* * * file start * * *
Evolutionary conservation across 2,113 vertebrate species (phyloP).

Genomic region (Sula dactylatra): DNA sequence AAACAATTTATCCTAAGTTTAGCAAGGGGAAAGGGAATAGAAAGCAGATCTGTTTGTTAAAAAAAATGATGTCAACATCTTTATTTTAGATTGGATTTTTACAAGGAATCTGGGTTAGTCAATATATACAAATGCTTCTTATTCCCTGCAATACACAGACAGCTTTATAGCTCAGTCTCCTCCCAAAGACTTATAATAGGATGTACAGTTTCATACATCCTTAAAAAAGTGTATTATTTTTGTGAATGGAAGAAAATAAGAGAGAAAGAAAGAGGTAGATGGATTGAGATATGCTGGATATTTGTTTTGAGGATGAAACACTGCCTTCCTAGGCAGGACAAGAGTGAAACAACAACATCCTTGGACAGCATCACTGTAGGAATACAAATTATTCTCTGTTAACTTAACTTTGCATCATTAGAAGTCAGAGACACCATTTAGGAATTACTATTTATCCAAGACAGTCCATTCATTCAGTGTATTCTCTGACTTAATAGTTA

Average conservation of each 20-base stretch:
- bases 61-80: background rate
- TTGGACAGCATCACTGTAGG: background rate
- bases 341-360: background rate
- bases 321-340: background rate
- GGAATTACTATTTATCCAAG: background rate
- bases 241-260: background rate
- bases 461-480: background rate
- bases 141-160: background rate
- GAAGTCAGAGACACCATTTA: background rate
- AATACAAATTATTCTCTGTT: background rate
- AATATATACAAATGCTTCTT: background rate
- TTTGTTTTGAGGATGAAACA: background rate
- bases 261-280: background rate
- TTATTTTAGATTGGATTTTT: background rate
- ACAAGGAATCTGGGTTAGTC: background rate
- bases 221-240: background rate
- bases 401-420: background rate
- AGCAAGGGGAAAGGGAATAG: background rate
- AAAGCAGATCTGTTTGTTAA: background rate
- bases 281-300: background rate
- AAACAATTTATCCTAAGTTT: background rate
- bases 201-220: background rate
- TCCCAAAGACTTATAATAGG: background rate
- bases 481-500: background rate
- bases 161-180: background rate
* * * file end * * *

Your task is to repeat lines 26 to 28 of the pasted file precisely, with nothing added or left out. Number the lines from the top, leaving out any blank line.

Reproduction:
- TCCCAAAGACTTATAATAGG: background rate
- bases 481-500: background rate
- bases 161-180: background rate